This is a tricky one is some sense – it always is when you target a hugely respected institution – but I have to ask, why did the Bank of England decide to tag on a warning about FX markets to its report into the misuse of its video and audio feeds?
Now it has to be stressed that the Bank led with a mea culpa in saying that it should have picked up on the issue earlier and reacted differently and I think most people will agree that was the appropriate response. It clearly failed to keep up with the risks associated with technology (not that audio and video feeds are ‘new’ technology), and, according to the report, it didn’t realise the third party it contracted to manage the video and audio feeds was “mis-using” them (whether it was or not can only be discerned by studying the legal contract).
That said, it did come as a surprise to me to read, after the key findings of the investigation, in a section entitled “Concluding Observations”, that the incident “raises questions about the current scope of the regulatory regime”.
The report then went on to observe that the UK’s Fair and Effective Market Review in 2014, made 21 recommendations designed to ensure that FICC markets were just that – fair and effective – and highlighted FX as a market in need of remediation. Of course, FX markets needed a reminder of conduct in 2014-15 and as the Old Lady notes, the FX Global Code has provided a great deal of help in this area.
It adds, though, “Whilst the FX Global Code is not binding, it has improved behaviour and can be considered when assessing senior managers’ behaviour under the Senior Managers Certification Regime. At an international level, the Bank has already reached out to colleagues across other central banks, and put them on notice of this risk of misuse of audio access.
“We have also reminded market participants of their obligations under the FX Global Code and UK Money Markets Code (including at the official market-wide committees) and, in particular, the overarching obligation under the Codes to behave in an ethical manner to promote the fairness and integrity of the markets.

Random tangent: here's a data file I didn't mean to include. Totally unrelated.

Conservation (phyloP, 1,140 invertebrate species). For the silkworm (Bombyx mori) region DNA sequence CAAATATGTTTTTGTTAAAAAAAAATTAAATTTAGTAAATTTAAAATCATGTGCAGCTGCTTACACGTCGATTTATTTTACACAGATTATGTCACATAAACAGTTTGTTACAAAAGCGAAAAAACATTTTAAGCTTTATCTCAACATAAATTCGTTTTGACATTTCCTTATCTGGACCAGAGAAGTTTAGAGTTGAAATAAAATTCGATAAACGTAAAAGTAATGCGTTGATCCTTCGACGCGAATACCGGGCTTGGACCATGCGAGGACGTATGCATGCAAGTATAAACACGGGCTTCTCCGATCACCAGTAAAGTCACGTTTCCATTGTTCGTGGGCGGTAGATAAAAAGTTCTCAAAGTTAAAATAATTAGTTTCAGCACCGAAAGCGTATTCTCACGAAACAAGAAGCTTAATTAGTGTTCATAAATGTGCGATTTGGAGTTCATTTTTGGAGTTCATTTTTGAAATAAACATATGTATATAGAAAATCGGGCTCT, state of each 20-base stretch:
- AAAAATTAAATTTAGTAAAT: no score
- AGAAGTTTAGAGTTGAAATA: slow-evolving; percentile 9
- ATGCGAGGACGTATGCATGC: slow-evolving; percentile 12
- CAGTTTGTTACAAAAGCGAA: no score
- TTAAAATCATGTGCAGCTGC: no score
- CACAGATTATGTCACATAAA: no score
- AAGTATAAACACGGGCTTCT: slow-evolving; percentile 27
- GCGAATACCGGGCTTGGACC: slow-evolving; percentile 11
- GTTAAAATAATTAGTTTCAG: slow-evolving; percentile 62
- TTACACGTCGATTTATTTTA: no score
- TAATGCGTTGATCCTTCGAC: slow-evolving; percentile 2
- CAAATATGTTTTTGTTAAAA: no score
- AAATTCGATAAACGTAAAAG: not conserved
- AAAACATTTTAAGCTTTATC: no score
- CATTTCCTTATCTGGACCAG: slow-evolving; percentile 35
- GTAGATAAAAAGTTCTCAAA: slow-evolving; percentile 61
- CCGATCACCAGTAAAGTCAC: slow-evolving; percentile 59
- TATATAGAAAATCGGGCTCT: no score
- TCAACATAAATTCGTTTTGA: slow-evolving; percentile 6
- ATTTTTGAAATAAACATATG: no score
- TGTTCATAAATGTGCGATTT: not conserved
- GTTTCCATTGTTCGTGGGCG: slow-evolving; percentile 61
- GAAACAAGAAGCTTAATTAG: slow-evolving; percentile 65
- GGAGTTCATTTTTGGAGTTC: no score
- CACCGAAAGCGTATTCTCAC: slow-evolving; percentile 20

“One recommendation relating to the FX markets arising out of FEMR (recommendation 3b, to create a new statutory civil and criminal market abuse regime for spot foreign exchange, drawing on, among other things, work on a global code) was not enacted. There is a question as to whether the decision not to take this recommendation forward merits reconsideration. HM Treasury may, therefore, want to consider whether an extension of the regime is desirable when an appropriate opportunity arises.”
I am fascinated as to why the Bank chose to single out FX. I absolutely understand that many FX traders would have taken up the offer of a faster feed, but surely interest rate traders would have benefited from the information just as much? Maybe even more given the lack of interest rate impact on exchange rates in the current economic climate?
I think we should be clear here, this was a failing by the Bank of England, not the FX market. I don’t know the actual numbers but let’s assume that the audio feed was coming in with a delay of two seconds and the video of six. The fact of the matter is, whoever was receiving the information via the audio feed was still getting it at an appropriate time after the announcement was made (and if journalists are given the information under strict embargo even the audio feed is late with the news).
This loophole did not allow anyone to front run markets, just to react quicker – which begs the question, should we ban microwave towers? After all, spending money on an audio feed to gain a time advantage over trading rivals is no different to spending money to build a microwave tower to get price updates quicker. The fact is, spending money on technology creates an advantage for traders in financial markets.
I should be clear here by stating I have no problem with criminalising certain behaviours (as long as it is very clear what can and cannot be done), but I just wonder why the Bank of England chose to highlight FX markets in this fashion? It feels like a last-minute addition to the statement and I can’t help but think of the classic diversion strategy in that what was said was (with capitals to reflect the fact I can’t shout in these pages!) “we know we did wrong and we have rectified matters but LOOK OVER THERE, LOOK OVER THERE!”